The following is a guest piece by Elliot Begoun.
Mark looked up from his computer and took a deep breath. The frenetic pace of the day had given way to the serene quiet of an empty building. He both treasured this time and found himself tortured by it. The stillness and the lack of interruption, allowed him to finally focus without the chaos of the day constantly ripping him away from his work.
But, this time came with a big sacrifice. Sitting in his office at 7:30 pm meant that he had once again failed to make it to his daughter’s soccer practice, and was sure to miss dinner with the family. He shook his head as if to drive the thought away and returned to the spreadsheet that was demanding his attention.
The next morning Mark had his weekly breakfast meeting with his friend and long-time mentor Sam, who greeted him by saying, “You look like crap! When was the last time you got a good night’s sleep?”
Mark smiled and said, “I think it was that vacation we took 4 months ago.” Sadly, Mark was not kidding.
He went on to tell Sam about yesterday’s craziness. It started by having to run down to the production floor because there was a problem with the filler, and before he could even make it back to his office the QA manager had flagged him down. When he finally did get there, he explained that he was bombarded by emails and phone calls, all of which were in search of some solution or another. Sam just sat and listened intently.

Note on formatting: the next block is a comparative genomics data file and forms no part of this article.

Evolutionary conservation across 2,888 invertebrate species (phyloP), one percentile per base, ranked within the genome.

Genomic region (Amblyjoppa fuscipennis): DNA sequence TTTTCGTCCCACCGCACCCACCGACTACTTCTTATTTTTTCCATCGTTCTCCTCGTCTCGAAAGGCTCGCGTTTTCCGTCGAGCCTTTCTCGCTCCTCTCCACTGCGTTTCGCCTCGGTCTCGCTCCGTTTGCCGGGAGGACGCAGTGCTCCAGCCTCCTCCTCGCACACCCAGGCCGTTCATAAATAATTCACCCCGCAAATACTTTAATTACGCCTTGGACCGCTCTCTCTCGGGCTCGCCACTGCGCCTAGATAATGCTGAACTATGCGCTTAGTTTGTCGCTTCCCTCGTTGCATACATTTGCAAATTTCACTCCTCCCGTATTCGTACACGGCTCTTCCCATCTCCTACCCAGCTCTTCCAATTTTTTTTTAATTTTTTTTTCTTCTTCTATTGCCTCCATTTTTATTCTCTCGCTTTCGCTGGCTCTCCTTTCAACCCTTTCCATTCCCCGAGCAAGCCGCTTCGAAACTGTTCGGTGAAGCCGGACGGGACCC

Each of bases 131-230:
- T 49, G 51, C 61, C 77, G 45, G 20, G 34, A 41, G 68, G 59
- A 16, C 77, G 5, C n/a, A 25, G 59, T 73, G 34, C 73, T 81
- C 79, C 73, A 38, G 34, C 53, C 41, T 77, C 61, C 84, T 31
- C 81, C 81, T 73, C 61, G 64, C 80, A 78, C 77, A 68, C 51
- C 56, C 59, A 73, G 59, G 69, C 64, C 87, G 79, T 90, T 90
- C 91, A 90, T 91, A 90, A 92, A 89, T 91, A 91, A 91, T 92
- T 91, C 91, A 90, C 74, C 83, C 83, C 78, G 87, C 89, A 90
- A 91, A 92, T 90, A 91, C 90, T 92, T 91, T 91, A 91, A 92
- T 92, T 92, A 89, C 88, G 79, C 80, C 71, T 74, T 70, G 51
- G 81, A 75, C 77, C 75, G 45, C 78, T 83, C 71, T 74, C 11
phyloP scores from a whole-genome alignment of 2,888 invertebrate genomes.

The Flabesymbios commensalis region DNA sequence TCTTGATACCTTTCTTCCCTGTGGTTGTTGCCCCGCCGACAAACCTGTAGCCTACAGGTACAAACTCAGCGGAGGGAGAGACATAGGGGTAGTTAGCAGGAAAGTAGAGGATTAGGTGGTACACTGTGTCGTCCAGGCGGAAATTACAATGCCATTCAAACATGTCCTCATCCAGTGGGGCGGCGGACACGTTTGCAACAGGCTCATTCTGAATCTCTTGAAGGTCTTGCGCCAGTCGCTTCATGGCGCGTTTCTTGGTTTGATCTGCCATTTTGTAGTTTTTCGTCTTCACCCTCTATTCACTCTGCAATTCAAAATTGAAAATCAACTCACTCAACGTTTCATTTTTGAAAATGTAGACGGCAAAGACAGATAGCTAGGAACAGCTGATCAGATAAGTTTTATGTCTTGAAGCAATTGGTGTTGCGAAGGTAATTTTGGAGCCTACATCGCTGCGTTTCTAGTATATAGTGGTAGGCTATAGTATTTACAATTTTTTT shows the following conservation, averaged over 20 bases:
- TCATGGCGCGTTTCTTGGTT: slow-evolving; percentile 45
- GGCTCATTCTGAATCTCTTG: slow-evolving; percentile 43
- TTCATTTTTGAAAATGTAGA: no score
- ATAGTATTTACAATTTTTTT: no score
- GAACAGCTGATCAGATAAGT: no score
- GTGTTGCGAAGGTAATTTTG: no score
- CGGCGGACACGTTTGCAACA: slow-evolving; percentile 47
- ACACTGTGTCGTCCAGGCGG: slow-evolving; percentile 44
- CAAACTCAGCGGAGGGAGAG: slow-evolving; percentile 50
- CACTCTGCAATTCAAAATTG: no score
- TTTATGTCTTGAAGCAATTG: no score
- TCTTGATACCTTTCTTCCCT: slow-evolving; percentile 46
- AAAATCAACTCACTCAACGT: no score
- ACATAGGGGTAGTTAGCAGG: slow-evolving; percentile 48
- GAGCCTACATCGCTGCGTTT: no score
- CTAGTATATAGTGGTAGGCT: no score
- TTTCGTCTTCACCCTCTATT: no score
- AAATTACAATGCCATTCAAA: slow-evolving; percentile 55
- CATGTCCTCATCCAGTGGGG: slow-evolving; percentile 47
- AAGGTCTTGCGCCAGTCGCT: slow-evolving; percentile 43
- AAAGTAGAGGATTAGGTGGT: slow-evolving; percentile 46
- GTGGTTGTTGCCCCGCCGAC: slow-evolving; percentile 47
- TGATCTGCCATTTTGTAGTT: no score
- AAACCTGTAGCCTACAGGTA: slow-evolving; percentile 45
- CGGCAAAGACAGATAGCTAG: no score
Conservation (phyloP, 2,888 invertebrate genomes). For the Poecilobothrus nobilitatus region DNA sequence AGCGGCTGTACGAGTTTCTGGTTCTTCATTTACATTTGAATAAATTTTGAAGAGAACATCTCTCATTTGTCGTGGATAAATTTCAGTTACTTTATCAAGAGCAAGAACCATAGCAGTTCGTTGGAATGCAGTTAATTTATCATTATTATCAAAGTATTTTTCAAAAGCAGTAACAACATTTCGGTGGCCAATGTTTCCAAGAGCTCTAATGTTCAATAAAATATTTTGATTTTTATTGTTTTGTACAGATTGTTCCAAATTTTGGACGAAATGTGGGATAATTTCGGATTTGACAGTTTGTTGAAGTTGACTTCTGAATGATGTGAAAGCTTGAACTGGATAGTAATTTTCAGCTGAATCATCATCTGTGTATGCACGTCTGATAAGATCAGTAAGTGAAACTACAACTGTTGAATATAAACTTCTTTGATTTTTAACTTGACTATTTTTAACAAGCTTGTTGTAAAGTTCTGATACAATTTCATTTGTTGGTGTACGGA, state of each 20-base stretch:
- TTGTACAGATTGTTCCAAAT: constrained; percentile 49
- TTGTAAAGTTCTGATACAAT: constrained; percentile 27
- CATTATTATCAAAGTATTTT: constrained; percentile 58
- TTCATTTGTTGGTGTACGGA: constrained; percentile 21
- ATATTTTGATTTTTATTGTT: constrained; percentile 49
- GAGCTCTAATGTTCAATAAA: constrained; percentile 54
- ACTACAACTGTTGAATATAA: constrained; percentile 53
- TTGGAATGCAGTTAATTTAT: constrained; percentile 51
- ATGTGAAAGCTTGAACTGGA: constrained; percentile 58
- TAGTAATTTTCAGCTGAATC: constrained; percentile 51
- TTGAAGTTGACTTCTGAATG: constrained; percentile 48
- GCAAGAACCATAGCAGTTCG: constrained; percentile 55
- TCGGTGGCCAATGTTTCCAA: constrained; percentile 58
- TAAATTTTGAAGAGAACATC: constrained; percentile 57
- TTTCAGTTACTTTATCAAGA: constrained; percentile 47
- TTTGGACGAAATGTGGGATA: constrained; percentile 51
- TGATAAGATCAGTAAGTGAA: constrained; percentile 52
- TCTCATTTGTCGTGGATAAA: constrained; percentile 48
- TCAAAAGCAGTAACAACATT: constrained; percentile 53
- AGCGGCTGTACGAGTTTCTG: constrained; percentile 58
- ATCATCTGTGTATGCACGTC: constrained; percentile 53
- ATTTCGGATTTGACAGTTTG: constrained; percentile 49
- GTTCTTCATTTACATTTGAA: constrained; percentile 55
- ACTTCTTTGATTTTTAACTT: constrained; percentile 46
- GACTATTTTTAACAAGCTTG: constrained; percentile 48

When Mark finally wrapped up his recantation, Sam said, “It sounds to me like you are more of a first responder than you are a leader.”
A puzzled look washed over Mark’s face, so Sam continued. “You are running from fire to fire like you are the only one with a hose. You need to stop.”
Sam shared that early in his leadership career, he found himself doing the same, riding to everyone’s rescue. He was good at it, and it made him feel he was adding value.
Then one day he was called to the CEO’s office. With a stern look, the CEO said to Sam, “I am paying you to be a leader, not a doer.” Sam said, “He may not have been known for his soft skills, but he delivered the wake-up call I needed. From that day forward, I stopped sliding down the pole to answer every alarm that was sounded.”
Mark thought about what Sam was saying. He found himself wanting to defend his actions, but he knew Sam was right. He told Sam that he understood, but he wasn’t sure he could trust his team to find good solutions without his intervention.
Sam gave him a knowing look and said, “I get it, but the funny thing about trust is that it’s not earned, it’s given. You have to trust your people believing that it will be reciprocated.”
It sounded weird to Mark yet oddly, it made sense. How could his team demonstrate that they deserved his trust if he never afforded them the opportunity to do so? Sam mentioned a book that he had recently read by Daniel Pink called “Drive”. The book talks about autonomy being one of the primary sources of motivation.